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ACA Agonistes
ACA Enrollment Surges, Public Yawns

After the March enrollment surge brought the number of people covered by the ACA up to 8 million, politicians and pundits alike felt renewed enthusiasm for the law. President Obama again declared the debate over the ACA to be over. Democrats, once worried about the law’s effects on their midterm chances, went on the offensive. Journalists proclaimed victory. But a new poll from the Kaiser Family Foundation finds that the enrollment surge has barely altered the public’s low opinion of the ACA:

The enrollment surge at the end of March in the health insurance exchanges […] got a fair amount of attention from the public, with over half saying they followed the enrollment numbers “very” or “fairly closely.” But the latest Kaiser Health Tracking Poll finds that this news did little to change the public’s impressions of the law, with overall opinion remaining exactly where it was last month (46 percent unfavorable, 38 percent favorable). While over four in ten correctly identify the number of people who have signed up for insurance, enrollment levels do not register as a success for most Americans. Nearly six in ten (including half of those who correctly identified the 8 million figure) believe enrollment fell short of the government’s expectations, and the same share believe the rollout problems indicate that the law is not working as planned.

This poll suggests that public opposition to the law is likely to persist through the midterm elections. We’ve always said that Obamacare’s PR machine faced an uphill battle because, as the old truism has it, you don’t get a second chance at a first impression. Minor achievements like the last-minute surge in enrollment won’t erase people’s memories of a botched rollout that lasted for months. Democrats seeking re-election are still in as much trouble as they were before, and their newly-aggressive defense of the ACA might fall very, very flat.

But the poll also shows that Republicans are facing their own challenge: six in ten Americans want to see the law improved rather than repealed and replaced. In these midterm elections, the two parties will be pulling in opposite directions on an uncertain public, which dislikes the law but also fears what might replace it. That’s a tough spot for politicians of all stripes to be in: It’s hard to get out the vote on an issue when voters have decided to shelter in place.

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  • Boritz

    …six in ten Americans want to see the law improved rather than repealed and

    … an uncertain public, which dislikes the law but also fears what might
    replace it.

    So the public fears that the current (as of the most recent delays) law could be replaced with something even worse but prefers this fear to the fear that it will go away altogether. Perhaps a new set of fears will arise that will shake the current equilibrium of fear. We can hope.

  • lehnne

    if racist private language is real racism (the active and deliberate denying if human/civil rights based on race) then ACA sign ups (forget about implementation, displacement, funding) = policy success.

  • rheddles

    Perhaps too few believe the government’s enrollment numbers and are waiting for the facts.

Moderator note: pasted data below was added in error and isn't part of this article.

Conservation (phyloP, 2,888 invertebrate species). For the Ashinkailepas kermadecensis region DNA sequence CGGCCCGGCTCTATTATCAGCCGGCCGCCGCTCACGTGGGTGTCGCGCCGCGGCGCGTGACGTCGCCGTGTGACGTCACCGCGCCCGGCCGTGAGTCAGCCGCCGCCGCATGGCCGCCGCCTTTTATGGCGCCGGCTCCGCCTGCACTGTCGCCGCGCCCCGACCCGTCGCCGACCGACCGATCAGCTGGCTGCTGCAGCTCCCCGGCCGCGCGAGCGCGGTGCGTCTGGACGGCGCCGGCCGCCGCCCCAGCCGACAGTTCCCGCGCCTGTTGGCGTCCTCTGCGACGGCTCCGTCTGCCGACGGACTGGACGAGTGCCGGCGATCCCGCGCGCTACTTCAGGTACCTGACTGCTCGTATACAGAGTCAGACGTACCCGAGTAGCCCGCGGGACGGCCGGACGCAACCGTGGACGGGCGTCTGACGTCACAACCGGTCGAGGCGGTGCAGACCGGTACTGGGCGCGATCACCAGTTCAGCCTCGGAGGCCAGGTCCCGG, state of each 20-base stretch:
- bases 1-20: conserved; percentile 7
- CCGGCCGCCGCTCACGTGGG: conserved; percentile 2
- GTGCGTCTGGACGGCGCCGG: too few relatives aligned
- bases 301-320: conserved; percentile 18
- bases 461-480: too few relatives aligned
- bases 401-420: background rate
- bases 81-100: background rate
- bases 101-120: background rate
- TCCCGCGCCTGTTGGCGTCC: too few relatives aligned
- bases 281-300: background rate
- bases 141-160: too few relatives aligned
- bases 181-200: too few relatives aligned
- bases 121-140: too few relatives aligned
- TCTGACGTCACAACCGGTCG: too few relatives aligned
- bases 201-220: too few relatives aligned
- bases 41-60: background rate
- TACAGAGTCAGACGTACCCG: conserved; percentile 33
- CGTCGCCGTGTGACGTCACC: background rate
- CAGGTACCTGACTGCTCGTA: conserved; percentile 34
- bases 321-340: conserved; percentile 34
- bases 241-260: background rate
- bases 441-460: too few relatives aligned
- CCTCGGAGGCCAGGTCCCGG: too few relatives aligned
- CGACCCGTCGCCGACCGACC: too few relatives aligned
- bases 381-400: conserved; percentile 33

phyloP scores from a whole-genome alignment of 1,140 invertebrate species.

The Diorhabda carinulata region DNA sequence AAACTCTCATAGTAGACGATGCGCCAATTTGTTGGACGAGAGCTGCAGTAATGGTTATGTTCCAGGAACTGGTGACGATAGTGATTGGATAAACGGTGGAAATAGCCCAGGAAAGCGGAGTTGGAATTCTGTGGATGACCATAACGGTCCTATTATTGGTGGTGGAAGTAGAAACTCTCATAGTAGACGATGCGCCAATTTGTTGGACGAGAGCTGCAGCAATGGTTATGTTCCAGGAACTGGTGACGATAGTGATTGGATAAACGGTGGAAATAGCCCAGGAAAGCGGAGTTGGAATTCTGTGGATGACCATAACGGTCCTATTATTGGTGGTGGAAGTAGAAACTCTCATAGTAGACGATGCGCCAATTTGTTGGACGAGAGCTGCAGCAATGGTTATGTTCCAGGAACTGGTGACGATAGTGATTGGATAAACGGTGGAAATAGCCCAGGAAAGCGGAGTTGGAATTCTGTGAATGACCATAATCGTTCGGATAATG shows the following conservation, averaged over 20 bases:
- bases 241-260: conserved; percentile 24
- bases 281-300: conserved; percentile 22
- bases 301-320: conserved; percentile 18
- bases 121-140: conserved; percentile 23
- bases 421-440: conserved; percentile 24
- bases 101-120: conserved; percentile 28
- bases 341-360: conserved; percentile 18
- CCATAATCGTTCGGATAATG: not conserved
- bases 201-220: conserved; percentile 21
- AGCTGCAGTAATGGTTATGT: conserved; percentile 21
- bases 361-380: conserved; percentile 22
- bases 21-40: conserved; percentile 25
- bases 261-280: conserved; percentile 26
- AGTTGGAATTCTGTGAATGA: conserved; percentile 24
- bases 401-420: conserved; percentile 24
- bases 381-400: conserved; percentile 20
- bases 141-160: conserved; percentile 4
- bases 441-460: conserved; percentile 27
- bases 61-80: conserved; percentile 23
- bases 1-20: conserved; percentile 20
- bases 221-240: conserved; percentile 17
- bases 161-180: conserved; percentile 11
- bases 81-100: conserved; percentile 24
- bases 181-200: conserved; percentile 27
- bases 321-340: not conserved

• Jim__L

      On the other hand, if the guys featured on the latest podcast are right, it doesn’t matter at all what the hoi polloi think… what the philosopher-kings want is what we get, and if we happen to like it, well that’s the best we can expect from our government.

      And if we don’t like it, we’ll have to put up with it anyway.

      Well then, I guess it’s a race between bloody revolution, collapse from domestic-overreach debts, and outside pressure from societies that actually play to win.

      • rheddles

        Check back on that with me in 2017.

        In the short run the philosopher kings get what they want, in the long run the hoi polloi get the philosopher kings they want, at least in most accountable republics. The hoi polloi doesn’t have the luxury of spare time to spend on politics. They’re too busy living their lives. Until the screw ups in the political world become so intrusive on their busy lives that they take drastic action to readjust the political realm. In autocracies these events are called revolutions, in republics watershed elections. I take the lack of credulence in the hoi polloi as an indication that we may be approaching a watershed, aka the end of the dreaded Blue Model.

  • Andrew Allison

    This is a recording: “After the March enrollment surge brought the number of people covered by the ACA up to 8 million,. . .” is, quite simply, false. Signing up for ACA coverage is not enrollment; somebody who signs up is not covered until they actually pay a premium (current estimates are that only about 80% of them will).

  • stanbrown

    The public hated the law before it was passed. [See Mass senate election of Brown.] They don’t hate it because Obama demonstrated he can’t manage a dog pound, but long before the rollout was botched. And the hatred for the law will only go up once the full extent of the lies becomes known. The cancellations so far are a drop in the bucket. The higher price tags are only starting. Just wait til everyone realizes that the 2500 in savings was total BS. So far, Obama has put off almost all of the pain. When that pain kicks in, the public will scream bloody murder.

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